With the recent terror attacks in Manchester and London still etched into the minds of millions across the globe, festival goers felt it only right that this year's Glastonbury delivered a message of unity to restore faith in humanity.
An estimated 15,000 people came together at Somerset's Worthy Farm on Thursday (22 June) to form the world's biggest human peace sign at the site's stone circle − and set a new record.
Cat Warren, 22, who took part in the display set up by festival organisers, told the Guardian: "There are worries that things like the attacks in Manchester and London are just going to divide people, and make people more hateful towards minorities."
"So just coming together and celebrating with people from all ages, races and religions, it feels so lovely. It's almost like a protest to anyone who is being hateful and shows we're not afraid. We could do with a bit more of this outside of Glastonbury."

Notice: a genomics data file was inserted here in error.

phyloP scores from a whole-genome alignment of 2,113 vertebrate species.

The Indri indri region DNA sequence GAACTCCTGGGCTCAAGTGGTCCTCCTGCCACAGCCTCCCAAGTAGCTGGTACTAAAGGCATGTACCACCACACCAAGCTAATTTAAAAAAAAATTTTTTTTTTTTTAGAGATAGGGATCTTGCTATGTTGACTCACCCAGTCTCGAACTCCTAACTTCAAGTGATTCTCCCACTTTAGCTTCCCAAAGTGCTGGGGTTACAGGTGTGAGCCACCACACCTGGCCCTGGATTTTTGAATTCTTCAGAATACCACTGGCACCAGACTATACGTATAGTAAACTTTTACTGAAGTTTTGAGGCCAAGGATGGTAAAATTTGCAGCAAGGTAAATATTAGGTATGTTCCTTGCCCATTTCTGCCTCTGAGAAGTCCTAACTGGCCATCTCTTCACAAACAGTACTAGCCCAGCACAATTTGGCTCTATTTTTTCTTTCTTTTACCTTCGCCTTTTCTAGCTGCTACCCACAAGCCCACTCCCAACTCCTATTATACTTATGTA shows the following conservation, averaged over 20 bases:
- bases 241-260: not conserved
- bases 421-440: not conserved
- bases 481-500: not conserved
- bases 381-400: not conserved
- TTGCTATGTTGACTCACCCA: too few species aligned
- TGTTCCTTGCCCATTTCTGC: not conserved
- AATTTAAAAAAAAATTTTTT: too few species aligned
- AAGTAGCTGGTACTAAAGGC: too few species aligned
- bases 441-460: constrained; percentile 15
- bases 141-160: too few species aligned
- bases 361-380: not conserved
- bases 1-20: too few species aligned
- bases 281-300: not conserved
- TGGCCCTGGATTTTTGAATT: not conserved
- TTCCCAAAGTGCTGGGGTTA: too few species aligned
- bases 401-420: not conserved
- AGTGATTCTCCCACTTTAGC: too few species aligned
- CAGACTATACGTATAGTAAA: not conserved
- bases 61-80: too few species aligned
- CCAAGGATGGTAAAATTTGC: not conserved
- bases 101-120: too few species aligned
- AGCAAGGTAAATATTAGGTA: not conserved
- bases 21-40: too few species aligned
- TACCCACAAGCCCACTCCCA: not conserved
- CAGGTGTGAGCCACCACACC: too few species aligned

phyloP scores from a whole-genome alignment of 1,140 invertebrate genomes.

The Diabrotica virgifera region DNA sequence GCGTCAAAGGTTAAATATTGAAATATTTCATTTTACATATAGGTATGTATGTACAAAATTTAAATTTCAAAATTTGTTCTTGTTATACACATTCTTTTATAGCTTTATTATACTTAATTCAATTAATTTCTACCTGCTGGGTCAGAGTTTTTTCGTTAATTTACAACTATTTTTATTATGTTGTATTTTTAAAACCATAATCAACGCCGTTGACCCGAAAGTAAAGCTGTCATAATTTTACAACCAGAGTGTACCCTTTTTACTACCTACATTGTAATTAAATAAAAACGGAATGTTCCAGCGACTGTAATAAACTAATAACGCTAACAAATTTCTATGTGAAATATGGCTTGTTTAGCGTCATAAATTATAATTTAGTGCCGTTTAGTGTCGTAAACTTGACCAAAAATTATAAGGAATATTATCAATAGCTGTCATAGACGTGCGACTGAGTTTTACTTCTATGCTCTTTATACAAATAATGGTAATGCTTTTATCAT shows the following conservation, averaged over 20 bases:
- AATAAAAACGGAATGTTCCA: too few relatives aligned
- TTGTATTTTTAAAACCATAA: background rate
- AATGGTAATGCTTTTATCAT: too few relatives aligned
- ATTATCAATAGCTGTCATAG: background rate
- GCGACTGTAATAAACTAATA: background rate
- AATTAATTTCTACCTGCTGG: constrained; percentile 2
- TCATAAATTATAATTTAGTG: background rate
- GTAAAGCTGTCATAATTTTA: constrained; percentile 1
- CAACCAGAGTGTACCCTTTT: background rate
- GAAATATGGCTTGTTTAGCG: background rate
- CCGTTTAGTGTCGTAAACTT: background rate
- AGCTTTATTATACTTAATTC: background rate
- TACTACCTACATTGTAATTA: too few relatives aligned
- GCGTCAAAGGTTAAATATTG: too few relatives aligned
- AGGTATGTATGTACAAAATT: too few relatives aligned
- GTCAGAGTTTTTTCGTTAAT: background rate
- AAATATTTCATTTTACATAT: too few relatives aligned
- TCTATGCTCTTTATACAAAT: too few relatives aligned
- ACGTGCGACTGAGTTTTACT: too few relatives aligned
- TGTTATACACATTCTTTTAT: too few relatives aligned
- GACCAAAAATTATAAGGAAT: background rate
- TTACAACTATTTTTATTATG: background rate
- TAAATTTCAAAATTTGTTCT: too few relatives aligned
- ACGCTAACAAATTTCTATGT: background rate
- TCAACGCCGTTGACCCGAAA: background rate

The previous record was set by a crowd of 5,814 at the Ithaca Festival in New York back in 2009.
William Hawk, from Standing Rock in America, led prayers and paid tributes to the victims of the attacks. He told the crowd: "We don't need this [terror] in our world. Peace and love comes about simply by giving peace and love."
Among those taking part was Emily Eavis, the youngest daughter of festival founder Michael Eavis. She recently told BBC Newsbeat she is trying to "raise the bar" every year. "We're always tweaking. It never stands still. It's always changing and moving forward."
Acts including Radiohead, Stormzy and Ed Sheeran will take to the stage in front of a 100,000-strong crowd over the weekend of 23-25 June.